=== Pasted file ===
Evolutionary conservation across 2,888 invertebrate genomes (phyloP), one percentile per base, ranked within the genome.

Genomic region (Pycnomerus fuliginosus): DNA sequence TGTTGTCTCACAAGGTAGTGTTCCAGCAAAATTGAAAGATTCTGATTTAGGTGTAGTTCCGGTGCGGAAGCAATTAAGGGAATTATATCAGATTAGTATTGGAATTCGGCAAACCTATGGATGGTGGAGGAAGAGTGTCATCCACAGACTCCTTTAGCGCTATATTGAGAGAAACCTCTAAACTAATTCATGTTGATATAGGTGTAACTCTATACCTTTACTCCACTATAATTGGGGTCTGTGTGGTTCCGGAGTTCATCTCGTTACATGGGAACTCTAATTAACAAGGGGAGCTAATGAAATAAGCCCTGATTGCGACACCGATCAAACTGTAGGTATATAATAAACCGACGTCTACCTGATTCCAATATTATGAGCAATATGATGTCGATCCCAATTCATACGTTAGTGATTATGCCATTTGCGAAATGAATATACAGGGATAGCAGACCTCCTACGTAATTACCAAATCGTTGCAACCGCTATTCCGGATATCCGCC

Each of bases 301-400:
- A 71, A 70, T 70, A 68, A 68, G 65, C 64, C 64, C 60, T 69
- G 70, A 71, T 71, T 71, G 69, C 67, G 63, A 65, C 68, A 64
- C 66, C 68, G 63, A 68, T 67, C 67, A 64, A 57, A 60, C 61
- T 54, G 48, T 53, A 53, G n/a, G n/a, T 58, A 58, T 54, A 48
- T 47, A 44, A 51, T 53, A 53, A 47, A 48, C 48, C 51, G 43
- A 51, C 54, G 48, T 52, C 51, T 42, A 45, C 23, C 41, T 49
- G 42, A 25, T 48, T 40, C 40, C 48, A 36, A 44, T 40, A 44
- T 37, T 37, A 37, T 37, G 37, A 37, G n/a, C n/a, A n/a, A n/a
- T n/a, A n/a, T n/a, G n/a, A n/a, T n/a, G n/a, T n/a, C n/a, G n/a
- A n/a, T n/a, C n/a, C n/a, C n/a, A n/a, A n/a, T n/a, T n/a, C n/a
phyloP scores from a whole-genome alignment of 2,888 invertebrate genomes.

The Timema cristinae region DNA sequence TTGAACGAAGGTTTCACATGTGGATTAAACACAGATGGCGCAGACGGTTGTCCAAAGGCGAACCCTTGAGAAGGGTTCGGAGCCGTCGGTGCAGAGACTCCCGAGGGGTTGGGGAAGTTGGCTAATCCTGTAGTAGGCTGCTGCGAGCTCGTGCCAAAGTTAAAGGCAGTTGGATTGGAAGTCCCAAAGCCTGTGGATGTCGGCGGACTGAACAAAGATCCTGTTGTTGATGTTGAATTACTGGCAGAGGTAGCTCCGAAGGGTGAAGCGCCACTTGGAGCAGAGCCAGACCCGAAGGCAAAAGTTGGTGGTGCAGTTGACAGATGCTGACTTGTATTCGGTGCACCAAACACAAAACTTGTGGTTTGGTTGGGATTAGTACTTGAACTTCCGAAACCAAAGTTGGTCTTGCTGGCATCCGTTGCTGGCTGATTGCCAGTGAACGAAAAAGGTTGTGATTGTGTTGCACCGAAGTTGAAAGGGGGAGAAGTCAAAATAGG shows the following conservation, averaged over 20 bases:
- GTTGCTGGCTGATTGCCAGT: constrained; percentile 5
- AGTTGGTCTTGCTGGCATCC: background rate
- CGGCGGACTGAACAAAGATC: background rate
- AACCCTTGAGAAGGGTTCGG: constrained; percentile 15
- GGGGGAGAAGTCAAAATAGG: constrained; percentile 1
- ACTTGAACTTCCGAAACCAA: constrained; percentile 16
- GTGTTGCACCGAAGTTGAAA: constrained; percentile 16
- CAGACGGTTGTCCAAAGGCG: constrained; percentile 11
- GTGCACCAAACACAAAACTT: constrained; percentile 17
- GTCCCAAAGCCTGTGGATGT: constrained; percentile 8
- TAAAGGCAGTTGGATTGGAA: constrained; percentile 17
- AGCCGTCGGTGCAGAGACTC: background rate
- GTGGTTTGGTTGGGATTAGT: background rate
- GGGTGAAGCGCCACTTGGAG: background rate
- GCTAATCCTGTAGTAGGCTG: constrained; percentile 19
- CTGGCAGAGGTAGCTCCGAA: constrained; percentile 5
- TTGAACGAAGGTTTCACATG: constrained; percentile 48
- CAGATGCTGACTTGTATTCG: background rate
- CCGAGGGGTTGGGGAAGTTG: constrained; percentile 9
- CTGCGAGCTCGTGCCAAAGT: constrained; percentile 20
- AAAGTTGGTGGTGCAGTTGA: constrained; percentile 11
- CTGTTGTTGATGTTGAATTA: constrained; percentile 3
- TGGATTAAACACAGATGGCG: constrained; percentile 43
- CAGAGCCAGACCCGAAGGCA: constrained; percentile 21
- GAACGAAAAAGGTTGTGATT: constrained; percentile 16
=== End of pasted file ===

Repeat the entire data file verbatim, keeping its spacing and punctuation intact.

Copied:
Evolutionary conservation across 2,888 invertebrate genomes (phyloP), one percentile per base, ranked within the genome.

Genomic region (Pycnomerus fuliginosus): DNA sequence TGTTGTCTCACAAGGTAGTGTTCCAGCAAAATTGAAAGATTCTGATTTAGGTGTAGTTCCGGTGCGGAAGCAATTAAGGGAATTATATCAGATTAGTATTGGAATTCGGCAAACCTATGGATGGTGGAGGAAGAGTGTCATCCACAGACTCCTTTAGCGCTATATTGAGAGAAACCTCTAAACTAATTCATGTTGATATAGGTGTAACTCTATACCTTTACTCCACTATAATTGGGGTCTGTGTGGTTCCGGAGTTCATCTCGTTACATGGGAACTCTAATTAACAAGGGGAGCTAATGAAATAAGCCCTGATTGCGACACCGATCAAACTGTAGGTATATAATAAACCGACGTCTACCTGATTCCAATATTATGAGCAATATGATGTCGATCCCAATTCATACGTTAGTGATTATGCCATTTGCGAAATGAATATACAGGGATAGCAGACCTCCTACGTAATTACCAAATCGTTGCAACCGCTATTCCGGATATCCGCC

Each of bases 301-400:
- A 71, A 70, T 70, A 68, A 68, G 65, C 64, C 64, C 60, T 69
- G 70, A 71, T 71, T 71, G 69, C 67, G 63, A 65, C 68, A 64
- C 66, C 68, G 63, A 68, T 67, C 67, A 64, A 57, A 60, C 61
- T 54, G 48, T 53, A 53, G n/a, G n/a, T 58, A 58, T 54, A 48
- T 47, A 44, A 51, T 53, A 53, A 47, A 48, C 48, C 51, G 43
- A 51, C 54, G 48, T 52, C 51, T 42, A 45, C 23, C 41, T 49
- G 42, A 25, T 48, T 40, C 40, C 48, A 36, A 44, T 40, A 44
- T 37, T 37, A 37, T 37, G 37, A 37, G n/a, C n/a, A n/a, A n/a
- T n/a, A n/a, T n/a, G n/a, A n/a, T n/a, G n/a, T n/a, C n/a, G n/a
- A n/a, T n/a, C n/a, C n/a, C n/a, A n/a, A n/a, T n/a, T n/a, C n/a
phyloP scores from a whole-genome alignment of 2,888 invertebrate genomes.

The Timema cristinae region DNA sequence TTGAACGAAGGTTTCACATGTGGATTAAACACAGATGGCGCAGACGGTTGTCCAAAGGCGAACCCTTGAGAAGGGTTCGGAGCCGTCGGTGCAGAGACTCCCGAGGGGTTGGGGAAGTTGGCTAATCCTGTAGTAGGCTGCTGCGAGCTCGTGCCAAAGTTAAAGGCAGTTGGATTGGAAGTCCCAAAGCCTGTGGATGTCGGCGGACTGAACAAAGATCCTGTTGTTGATGTTGAATTACTGGCAGAGGTAGCTCCGAAGGGTGAAGCGCCACTTGGAGCAGAGCCAGACCCGAAGGCAAAAGTTGGTGGTGCAGTTGACAGATGCTGACTTGTATTCGGTGCACCAAACACAAAACTTGTGGTTTGGTTGGGATTAGTACTTGAACTTCCGAAACCAAAGTTGGTCTTGCTGGCATCCGTTGCTGGCTGATTGCCAGTGAACGAAAAAGGTTGTGATTGTGTTGCACCGAAGTTGAAAGGGGGAGAAGTCAAAATAGG shows the following conservation, averaged over 20 bases:
- GTTGCTGGCTGATTGCCAGT: constrained; percentile 5
- AGTTGGTCTTGCTGGCATCC: background rate
- CGGCGGACTGAACAAAGATC: background rate
- AACCCTTGAGAAGGGTTCGG: constrained; percentile 15
- GGGGGAGAAGTCAAAATAGG: constrained; percentile 1
- ACTTGAACTTCCGAAACCAA: constrained; percentile 16
- GTGTTGCACCGAAGTTGAAA: constrained; percentile 16
- CAGACGGTTGTCCAAAGGCG: constrained; percentile 11
- GTGCACCAAACACAAAACTT: constrained; percentile 17
- GTCCCAAAGCCTGTGGATGT: constrained; percentile 8
- TAAAGGCAGTTGGATTGGAA: constrained; percentile 17
- AGCCGTCGGTGCAGAGACTC: background rate
- GTGGTTTGGTTGGGATTAGT: background rate
- GGGTGAAGCGCCACTTGGAG: background rate
- GCTAATCCTGTAGTAGGCTG: constrained; percentile 19
- CTGGCAGAGGTAGCTCCGAA: constrained; percentile 5
- TTGAACGAAGGTTTCACATG: constrained; percentile 48
- CAGATGCTGACTTGTATTCG: background rate
- CCGAGGGGTTGGGGAAGTTG: constrained; percentile 9
- CTGCGAGCTCGTGCCAAAGT: constrained; percentile 20
- AAAGTTGGTGGTGCAGTTGA: constrained; percentile 11
- CTGTTGTTGATGTTGAATTA: constrained; percentile 3
- TGGATTAAACACAGATGGCG: constrained; percentile 43
- CAGAGCCAGACCCGAAGGCA: constrained; percentile 21
- GAACGAAAAAGGTTGTGATT: constrained; percentile 16